Drowning in the Mass Layoff Wave

Summary video

Let’s talk about the wave of layoffs in the news. It’s become a common sight over the years to see poorly run, highly funded startups (usually in tech) resort to mass layoffs in knee-jerk fashion. That’s no surprise, as many of those companies aren’t really differentiated on product and don’t even need a path to profitability in order to be considered a reasonable funding bet for many VCs. The common VC model only looks for a small handful of true winners, followed by some break-evens or small losses and the rest as total failures with 100% loss of capital. If that’s your investment model, and the capital is flowing freely (as it does during credit boom cycles), why not take a shot on the 237th SaaS startup offering the next great enterprise cloud CRM? And where the money flows, so do the hirings, followed inevitably by layoffs when the credit cycle contracts and cash dries up.

But this time it’s different. While the reasons are largely the same (contracting credit across the economy leading to less liquid capital, combined with recession fears cutting into revenues even among core business segments), the impact is wider. Sure, layoffs are affecting the usual crew, but they’re also hitting titan-sized companies like Microsoft and Google in a big way. Many people who never expected to be subjected to a mass layoff because they worked for enormous, mature, stable companies are suddenly finding themselves out of work, and resentment is setting in.


This newsletter is written for business leaders, but first I’d like to talk to employees and ask you to put yourselves in the shoes of a leader. In fact, every leader is also an employee. Not only have most of them had plenty of bosses over the years, they still do. Even if you’re a CEO, you’re still answering to boards, shareholders, creditors, Wall Street analysts, activist investors, government regulators, vendor partners, and/or key customers. And yes, even answering to employees, especially top talent. Any one of those could choose to ‘fire’ or ‘lay off’ their relationship with your company or your CEO, and the emotional and economic impact on that top executive can potentially be so substantial that to them it feels the same as an employee being laid off. They could even be actually fired from their own company (Steve Jobs), or if they’re a founder who has their whole net worth tied up in the success of the business, they could lose everything to a bankruptcy.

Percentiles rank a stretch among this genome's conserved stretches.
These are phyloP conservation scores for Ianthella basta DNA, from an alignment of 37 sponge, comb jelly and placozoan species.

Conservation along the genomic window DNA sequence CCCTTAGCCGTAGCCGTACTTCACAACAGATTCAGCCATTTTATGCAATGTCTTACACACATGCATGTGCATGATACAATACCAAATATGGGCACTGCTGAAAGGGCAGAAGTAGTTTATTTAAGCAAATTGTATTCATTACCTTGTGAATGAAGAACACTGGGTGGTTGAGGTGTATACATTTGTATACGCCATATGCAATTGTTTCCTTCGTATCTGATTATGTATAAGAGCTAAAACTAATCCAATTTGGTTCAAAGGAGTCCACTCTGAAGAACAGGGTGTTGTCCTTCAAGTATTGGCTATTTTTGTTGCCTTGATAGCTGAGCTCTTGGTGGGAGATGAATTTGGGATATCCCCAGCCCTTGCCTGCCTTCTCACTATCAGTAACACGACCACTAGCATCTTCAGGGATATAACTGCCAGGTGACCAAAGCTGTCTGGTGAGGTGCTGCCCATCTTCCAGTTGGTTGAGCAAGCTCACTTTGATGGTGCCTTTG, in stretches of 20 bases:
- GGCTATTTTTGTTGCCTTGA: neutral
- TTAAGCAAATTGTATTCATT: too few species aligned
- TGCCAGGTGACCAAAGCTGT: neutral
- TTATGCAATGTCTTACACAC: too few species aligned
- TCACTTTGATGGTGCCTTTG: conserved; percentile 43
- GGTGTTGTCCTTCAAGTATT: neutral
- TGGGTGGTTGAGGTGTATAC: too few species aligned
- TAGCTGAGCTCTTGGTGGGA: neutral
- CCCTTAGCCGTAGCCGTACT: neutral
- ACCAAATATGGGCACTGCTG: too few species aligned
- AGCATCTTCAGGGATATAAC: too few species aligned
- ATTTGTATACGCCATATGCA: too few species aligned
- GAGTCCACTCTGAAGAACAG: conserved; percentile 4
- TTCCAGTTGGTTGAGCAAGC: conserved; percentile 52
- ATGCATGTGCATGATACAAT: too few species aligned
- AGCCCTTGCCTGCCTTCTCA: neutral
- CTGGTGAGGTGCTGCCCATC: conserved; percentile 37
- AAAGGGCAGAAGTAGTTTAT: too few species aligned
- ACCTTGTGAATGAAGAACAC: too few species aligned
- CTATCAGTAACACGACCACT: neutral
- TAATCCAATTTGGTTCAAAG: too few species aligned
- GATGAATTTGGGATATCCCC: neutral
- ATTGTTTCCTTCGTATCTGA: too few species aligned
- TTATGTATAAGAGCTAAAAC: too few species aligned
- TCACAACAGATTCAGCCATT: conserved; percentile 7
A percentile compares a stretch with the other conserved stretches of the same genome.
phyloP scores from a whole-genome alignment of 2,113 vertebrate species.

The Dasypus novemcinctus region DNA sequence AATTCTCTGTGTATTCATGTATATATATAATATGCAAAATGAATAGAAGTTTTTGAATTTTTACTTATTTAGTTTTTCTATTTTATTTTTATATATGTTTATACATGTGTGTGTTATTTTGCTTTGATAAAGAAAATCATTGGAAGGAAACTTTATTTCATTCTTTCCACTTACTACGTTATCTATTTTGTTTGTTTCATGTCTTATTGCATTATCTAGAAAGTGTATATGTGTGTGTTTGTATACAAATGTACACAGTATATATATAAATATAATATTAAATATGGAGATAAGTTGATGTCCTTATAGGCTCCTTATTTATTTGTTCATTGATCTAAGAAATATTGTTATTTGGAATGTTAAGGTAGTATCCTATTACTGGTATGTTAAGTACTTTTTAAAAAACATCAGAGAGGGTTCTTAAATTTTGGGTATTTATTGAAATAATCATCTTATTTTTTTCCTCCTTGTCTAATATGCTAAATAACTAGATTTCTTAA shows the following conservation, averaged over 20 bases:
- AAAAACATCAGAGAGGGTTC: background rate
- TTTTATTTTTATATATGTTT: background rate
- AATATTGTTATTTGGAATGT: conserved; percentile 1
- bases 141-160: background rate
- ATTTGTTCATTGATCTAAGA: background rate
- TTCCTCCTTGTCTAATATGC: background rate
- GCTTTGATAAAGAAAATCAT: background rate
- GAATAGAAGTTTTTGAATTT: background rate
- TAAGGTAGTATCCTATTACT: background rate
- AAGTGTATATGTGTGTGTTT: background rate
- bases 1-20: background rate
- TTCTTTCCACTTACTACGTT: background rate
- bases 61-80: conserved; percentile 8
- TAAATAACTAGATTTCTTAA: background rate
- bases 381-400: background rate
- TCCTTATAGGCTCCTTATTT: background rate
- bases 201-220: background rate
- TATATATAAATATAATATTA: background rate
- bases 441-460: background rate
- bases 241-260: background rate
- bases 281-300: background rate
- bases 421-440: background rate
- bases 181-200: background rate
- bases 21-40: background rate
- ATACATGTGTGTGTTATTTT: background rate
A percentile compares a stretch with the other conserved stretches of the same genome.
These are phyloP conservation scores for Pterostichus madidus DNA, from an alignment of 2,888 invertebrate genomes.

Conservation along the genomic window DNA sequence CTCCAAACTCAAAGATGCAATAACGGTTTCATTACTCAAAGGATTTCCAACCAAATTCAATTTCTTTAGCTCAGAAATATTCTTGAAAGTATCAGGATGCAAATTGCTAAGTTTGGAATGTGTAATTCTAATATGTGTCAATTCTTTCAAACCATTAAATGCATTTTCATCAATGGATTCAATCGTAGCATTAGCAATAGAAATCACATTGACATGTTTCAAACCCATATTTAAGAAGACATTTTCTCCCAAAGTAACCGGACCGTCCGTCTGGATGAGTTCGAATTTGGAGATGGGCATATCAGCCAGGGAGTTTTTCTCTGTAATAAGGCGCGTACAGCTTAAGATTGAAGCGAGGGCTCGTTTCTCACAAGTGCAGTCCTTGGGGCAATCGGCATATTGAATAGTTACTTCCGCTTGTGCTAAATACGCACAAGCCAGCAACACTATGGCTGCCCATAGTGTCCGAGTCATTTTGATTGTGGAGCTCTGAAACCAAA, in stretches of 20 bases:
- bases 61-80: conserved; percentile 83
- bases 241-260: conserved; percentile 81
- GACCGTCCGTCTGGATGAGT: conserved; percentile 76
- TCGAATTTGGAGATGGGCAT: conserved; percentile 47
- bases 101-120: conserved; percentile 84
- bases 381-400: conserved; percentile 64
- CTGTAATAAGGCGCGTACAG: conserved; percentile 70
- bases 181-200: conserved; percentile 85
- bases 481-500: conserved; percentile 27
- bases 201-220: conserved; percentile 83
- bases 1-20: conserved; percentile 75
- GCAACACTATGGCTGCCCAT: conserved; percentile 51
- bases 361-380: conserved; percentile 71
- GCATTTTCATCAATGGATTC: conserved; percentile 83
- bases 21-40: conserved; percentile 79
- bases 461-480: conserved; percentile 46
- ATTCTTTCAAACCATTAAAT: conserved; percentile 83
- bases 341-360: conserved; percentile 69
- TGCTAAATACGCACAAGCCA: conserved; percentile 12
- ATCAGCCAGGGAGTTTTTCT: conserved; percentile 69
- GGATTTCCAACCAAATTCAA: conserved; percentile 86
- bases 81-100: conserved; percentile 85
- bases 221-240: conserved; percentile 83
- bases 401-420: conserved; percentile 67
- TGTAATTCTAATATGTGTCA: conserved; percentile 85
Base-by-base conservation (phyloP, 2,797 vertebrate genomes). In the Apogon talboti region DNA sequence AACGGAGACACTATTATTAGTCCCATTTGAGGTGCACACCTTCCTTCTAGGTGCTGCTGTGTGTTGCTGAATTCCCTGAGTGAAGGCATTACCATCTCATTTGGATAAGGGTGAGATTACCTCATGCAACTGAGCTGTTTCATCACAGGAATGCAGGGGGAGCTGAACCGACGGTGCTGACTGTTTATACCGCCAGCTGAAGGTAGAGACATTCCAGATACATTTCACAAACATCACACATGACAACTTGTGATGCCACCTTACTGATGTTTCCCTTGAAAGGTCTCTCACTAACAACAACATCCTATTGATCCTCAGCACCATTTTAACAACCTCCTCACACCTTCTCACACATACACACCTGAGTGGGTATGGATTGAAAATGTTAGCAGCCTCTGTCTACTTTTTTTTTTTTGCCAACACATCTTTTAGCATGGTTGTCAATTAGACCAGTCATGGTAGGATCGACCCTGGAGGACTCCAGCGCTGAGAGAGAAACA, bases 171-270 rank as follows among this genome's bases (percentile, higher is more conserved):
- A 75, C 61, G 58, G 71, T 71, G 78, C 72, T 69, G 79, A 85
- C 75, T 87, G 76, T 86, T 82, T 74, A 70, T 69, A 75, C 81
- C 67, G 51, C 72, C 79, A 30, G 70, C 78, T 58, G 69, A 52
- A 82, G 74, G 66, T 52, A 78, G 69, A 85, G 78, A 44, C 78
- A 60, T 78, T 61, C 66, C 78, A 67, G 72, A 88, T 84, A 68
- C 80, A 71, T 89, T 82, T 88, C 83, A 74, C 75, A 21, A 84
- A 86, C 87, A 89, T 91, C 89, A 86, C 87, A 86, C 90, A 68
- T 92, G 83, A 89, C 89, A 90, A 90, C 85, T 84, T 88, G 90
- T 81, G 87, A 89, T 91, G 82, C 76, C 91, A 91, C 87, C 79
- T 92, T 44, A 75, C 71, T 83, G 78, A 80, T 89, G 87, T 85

So everyone has a boss (or many bosses). If you’re in middle management right now, your employees probably think of you as part of the ‘them’ class, even though you may feel like that only applies to the people above you. And odds are, the people right above you probably feel the same way about those above them. Even at the very top there is fear of being rejected by one’s bosses, even if that ‘boss’ isn’t your manager in a conventional sense.

Let this humanize your perception of your managers. If you’ve ever been in any management position for a good while, you’ve probably had to fire people or lay them off. Did it make you feel good? Probably not, but that employee still may have left that day angry at you.

The point is this: most business leaders aren’t going around intentionally scheming how to maximally take advantage of their employees like Mr. Burns from The Simpsons. Yes, those people do exist, sometimes in very powerful positions, but they thankfully aren’t the majority. Far more often, if management resorts to layoffs, it is at least considered an unfortunate necessity, and one which they try to avoid. Management is charged with trying to keep the company afloat (and in many cases it’s even a legal obligation); if they don’t, it won’t just be you out of a job: it will be everyone who works there, and probably many people in other companies too (like your major vendor partners) whose success depends on your company continuing to exist.

Now it’s true that sometimes it may be a good thing for companies to go out of business, but that is a much broader discussion pertaining to things like economics, malinvestment, resource allocation, and social good; for now, we’re just thinking practically about the perception of the people actually going through layoffs.